Corporations, partnerships, and unincorporated associations have no right of privacy under New Jersey law and therefore cannot assert a claim for intrusion upon seclusion. Whether an employee has a reasonable expectation of privacy in their particular work setting ‘‘must be addressed on a case-by-case basis.’’ O’Connor v. Ortega, 480 U.S. 709 (1987) (plurality opinion) (reviewing public sector employment).
With respect to the first element of an intrusion claim — intentional invasion into the private affairs of another — courts generally require that the intrusion take the form of a “physical trespass.” This can be met literally, by physically entering onto private property, or by an electronic or optical intrusion, such as using zoom lenses or highly sensitive microphones to photograph or record a person who has a reasonable expectation of privacy. A court would consider this a “physical trespass” if your use of ultra-powerful or highly sensitive equipment was the only way you were able to obtain your information or recording.
The second element requires that the actions giving rise to a claim must be offensive to a reasonable person. To state a valid claim in New Jersey, a plaintiff must establish that the intrusion ‘‘would be highly offensive to the ordinary reasonable man, as the result of conduct to which the reasonable man would strongly object.’’ Stengart, 990 A.2d at 660. This requires more than mere discomfort or embarrassment. For example, barging in on someone in the bathroom and photographing them using the facilities would be offensive to a reasonable person while taking a picture of them standing at the mirror combing their hair likely would not be offensive.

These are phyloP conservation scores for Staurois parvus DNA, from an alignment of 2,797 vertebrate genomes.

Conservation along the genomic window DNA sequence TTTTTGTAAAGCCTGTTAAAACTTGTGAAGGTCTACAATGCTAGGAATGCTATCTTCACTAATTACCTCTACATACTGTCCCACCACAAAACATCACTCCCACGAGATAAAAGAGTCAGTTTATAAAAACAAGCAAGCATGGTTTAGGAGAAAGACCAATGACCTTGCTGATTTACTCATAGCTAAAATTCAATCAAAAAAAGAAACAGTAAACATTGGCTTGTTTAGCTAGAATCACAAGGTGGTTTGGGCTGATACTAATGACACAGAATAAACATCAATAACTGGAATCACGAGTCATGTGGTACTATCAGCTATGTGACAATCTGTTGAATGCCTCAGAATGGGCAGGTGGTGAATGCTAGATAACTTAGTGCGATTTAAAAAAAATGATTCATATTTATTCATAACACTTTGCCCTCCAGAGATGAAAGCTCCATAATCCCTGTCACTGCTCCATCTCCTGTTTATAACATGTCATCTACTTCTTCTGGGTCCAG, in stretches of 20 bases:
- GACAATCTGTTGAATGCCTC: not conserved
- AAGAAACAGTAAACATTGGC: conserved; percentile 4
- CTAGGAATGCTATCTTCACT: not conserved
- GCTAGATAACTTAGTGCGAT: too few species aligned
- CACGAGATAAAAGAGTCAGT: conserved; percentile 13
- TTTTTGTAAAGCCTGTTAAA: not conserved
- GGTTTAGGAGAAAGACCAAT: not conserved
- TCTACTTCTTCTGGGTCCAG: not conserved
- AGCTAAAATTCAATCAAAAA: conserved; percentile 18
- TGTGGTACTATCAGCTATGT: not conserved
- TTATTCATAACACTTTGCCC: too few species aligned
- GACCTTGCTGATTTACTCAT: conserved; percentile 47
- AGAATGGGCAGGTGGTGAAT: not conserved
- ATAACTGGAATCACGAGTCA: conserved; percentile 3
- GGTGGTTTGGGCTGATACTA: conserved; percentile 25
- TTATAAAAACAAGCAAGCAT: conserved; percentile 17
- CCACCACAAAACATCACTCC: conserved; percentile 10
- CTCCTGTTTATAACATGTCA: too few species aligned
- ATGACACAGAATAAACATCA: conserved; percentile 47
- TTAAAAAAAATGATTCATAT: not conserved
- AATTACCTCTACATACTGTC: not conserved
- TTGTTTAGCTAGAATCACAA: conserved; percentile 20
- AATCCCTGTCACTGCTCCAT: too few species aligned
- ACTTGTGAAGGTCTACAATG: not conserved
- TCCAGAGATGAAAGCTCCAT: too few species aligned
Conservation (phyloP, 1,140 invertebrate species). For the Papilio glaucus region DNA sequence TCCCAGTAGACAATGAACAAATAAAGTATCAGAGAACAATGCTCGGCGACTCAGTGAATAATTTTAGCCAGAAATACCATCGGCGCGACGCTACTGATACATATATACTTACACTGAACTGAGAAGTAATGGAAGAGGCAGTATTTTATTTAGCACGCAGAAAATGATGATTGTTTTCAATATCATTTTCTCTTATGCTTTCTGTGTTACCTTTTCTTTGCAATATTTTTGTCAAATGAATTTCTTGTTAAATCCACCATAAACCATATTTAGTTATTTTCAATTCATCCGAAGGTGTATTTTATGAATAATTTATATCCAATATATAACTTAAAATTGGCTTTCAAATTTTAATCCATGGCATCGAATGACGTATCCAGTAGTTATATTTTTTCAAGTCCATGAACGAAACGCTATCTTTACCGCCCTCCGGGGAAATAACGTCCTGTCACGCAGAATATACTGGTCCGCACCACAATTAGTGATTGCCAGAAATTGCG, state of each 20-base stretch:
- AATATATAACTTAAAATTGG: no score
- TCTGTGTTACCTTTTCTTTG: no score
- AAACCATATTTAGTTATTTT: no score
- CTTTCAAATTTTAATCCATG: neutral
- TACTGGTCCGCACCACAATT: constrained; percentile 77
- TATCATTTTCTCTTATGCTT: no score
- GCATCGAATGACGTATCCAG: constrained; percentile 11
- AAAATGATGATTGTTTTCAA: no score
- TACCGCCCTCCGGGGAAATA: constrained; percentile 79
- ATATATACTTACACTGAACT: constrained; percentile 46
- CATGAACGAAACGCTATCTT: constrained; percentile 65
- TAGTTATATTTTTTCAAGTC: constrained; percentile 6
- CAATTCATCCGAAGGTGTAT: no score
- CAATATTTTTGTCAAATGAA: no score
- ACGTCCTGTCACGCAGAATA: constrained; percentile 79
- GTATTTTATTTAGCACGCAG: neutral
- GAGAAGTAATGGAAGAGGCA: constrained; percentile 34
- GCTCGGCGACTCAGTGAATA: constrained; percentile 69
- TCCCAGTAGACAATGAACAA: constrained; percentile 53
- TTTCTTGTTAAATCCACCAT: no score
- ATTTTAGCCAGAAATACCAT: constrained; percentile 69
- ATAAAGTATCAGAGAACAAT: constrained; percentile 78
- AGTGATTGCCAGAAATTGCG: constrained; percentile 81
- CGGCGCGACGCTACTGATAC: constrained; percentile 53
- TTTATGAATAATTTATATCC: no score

The third element requires that the intrusion involve a private matter. Generally speaking, if you’ve intruded into someone’s seclusion in a place they expect privacy (e.g., a bathroom or their bedroom) or while they are engaged in an activity that most reasonable people would expect to be private (e.g., intimate contact with another) this element will be met.
The fourth element requires that the intrusion must have resulted in mental anguish or suffering for the person whose privacy was invaded. This suffering can come from surprise, fright, or even anger at having been disturbed. In the case of surreptitious invasions, it can also come from the plaintiff finding out, after the fact, that his or her privacy has been invaded. The degree of anguish or suffering the plaintiff experiences will determine the amount of damages he or she is entitled to if the other elements of an intrusion claim are established.